KANSAS CITY, Mo. – Mom was in intensive care, and one of her doctors was calling.

The news wasn't good.

If her oxygen level doesn't improve, he said, and if she requires a ventilator, her prospects would be dire. "We haven't had anyone older than their mid-60s survive."

Just two weeks earlier, my 83-year-old mother had come to Kansas City to celebrate summer birthdays and watch my daughter graduate from high school.

COVID-19 had other plans.

Shortly after her arrival and despite the fact that we've all been wearing masks for months, our whole house – thankfully, minus our teenager – was sick. It was no surprise when the clinic called on a Saturday morning in mid-July to let us know we had all tested positive.

By then, the symptoms we'd been hearing about for six months had shown up in force. They wouldn't leave for weeks.

A vise-grip pounding headache that proved impervious to over-the-counter medication. Aches that roamed head to toe. Sore throat, sore lungs. The telltale loss of taste and smell, exacerbated by constant nausea and stomach distress. The fog that descends on your brain, paired with crippling fatigue and lower back pain. Fever and chills that visited often. It seemed like I could feel my organs hurting.

For Mom, one symptom trumped all others: shortness of breath. The day after our diagnosis, her pulse oximeter reading dropped to 85, and we were off to the emergency room.

We were ushered in only long enough to learn that Mom would be staying. Understandably but sadly, it was then time to go. (Later, when I was in the ER myself after a particularly brutal day, it was crushing yet also comforting to think about Mom being somewhere six floors above me.)

Back home and officially in quarantine, my wife and I rode a crooked wave that mostly trended downward. The first week was awful. Week 2 was way worse.

This particular coronavirus doesn't allow you to trust progress. Any brief respite would be followed by, for instance, hands and feet going completely numb – and hours of suffering that felt like punishment for the temerity of actually feeling better for a moment.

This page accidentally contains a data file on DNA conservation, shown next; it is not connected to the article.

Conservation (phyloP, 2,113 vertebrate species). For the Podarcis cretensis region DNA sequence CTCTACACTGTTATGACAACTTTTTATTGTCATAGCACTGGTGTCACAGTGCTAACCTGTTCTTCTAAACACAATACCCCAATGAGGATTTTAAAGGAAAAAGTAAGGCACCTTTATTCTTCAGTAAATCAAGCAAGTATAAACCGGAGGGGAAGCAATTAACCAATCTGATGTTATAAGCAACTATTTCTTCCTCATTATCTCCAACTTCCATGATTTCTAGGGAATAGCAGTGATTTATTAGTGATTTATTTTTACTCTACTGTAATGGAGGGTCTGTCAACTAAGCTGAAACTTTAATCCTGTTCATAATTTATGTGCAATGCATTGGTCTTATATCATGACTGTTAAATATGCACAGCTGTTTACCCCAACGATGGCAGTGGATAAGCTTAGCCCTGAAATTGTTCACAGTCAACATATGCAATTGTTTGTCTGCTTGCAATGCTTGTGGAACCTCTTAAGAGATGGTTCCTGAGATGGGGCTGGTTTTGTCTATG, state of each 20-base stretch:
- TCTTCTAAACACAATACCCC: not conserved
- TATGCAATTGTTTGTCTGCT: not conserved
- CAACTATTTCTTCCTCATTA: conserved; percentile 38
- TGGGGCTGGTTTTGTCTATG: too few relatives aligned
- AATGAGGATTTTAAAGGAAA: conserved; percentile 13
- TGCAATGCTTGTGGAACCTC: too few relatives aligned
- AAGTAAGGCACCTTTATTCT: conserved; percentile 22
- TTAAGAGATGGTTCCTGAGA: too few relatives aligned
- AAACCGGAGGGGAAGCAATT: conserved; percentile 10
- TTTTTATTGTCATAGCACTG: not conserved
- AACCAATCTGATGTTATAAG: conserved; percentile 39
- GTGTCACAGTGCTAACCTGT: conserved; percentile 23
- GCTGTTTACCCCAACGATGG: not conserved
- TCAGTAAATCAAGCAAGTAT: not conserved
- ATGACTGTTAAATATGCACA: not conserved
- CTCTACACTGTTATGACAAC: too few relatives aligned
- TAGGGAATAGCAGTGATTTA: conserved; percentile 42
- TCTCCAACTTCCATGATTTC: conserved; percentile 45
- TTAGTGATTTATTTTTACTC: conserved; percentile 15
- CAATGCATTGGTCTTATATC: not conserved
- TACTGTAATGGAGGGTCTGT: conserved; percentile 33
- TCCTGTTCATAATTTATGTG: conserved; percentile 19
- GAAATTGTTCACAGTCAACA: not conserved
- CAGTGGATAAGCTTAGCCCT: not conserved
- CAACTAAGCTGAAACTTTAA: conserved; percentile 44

Every day, we talked to Mom and our worried family and friends. Within a week of her being admitted, her oxygen level had declined and become critical, her voice growing weaker and more unsteady. She was moved to ICU on a Friday night. The next day, her granddaughter graduated from high school – an event we could watch only on YouTube.

My two older brothers and I were trying to stay strong for our mother and for each other. She had been so strong for us her whole life, her sons being – in her own words – the greatest blessing and accomplishment of her life.

But emotions and regrets and hopes for the future were spilling out.

We still have so many things we want to do with Mom. Back to New York for another Broadway show. Back to the beach in South Carolina for a big family reunion that would be so much sweeter after all this. Or just simply taking time, no matter how busy, when she calls.

That weekend, the prognosis looked bleak. It didn't help that one of Mom's ICU doctors walked in every day and told her, essentially, that she wasn't likely to make it. One angry phone call later, he was off the team.

But they were missing something in the equation, and here's where the story turns: They don't know my mother. She's tough. (I can attest.) She's a fighter, going back to the days of beating up boys who tried to bully her brothers on the west side of San Antonio.

Actually, she had five brothers – and grew up playing by their rules – and then three sons. She's a strong woman of faith who has clawed her way through many life crises.

When I was a child, she was the only Mexican American woman in the rural Kentucky town where we lived. While many people were genuinely kind, prejudice in the area and in my family was a harsh reality. She never seemed to notice.

She has also survived several difficult surgeries, including the time she broke her back stepping off a treadmill. She would throw all her prayers, faith and energy into beating this disease.

And we would do everything we could from the sidelines, checking with doctors on every possible treatment. Mom got a five-day dose of the powerful antiviral remdesivir, blood plasma with virus-fighting antibodies, high-flow oxygen therapy, steroids and blood thinners. She practiced proning, lying on her stomach for hours to strengthen her lungs.

Every day she told me, "Honey, I'm doing the best I can." Those five days in ICU were agonizing. But by Day 4, her voice became stronger and the treatments took hold and the prayers continued pouring in from across the country.

The next conversation I had with a doctor was the most encouraging yet: "She's doing remarkably well. We don't think she'll need to be on a ventilator."

She would need more recovery time – 19 days total in the hospital – but on a sunny Friday afternoon, we picked up Mom and brought her home. Her lungs are scarred and she's still on oxygen, still struggling to negotiate stairs, still fighting some aftereffects, but she's home.

Last night, for the first time in five weeks, she was able to hug her granddaughter and wish her a (belated) happy birthday, while my wife and I – mostly recovered – soaked up the moment.

COVID-19 took a month of our lives. It tried to take more, because it's a relentless and powerful infectious disease the likes of which we haven't seen in a century.

But all that was lost has been forgotten. And Mom's three sons are so looking forward to the extra time we've been given.


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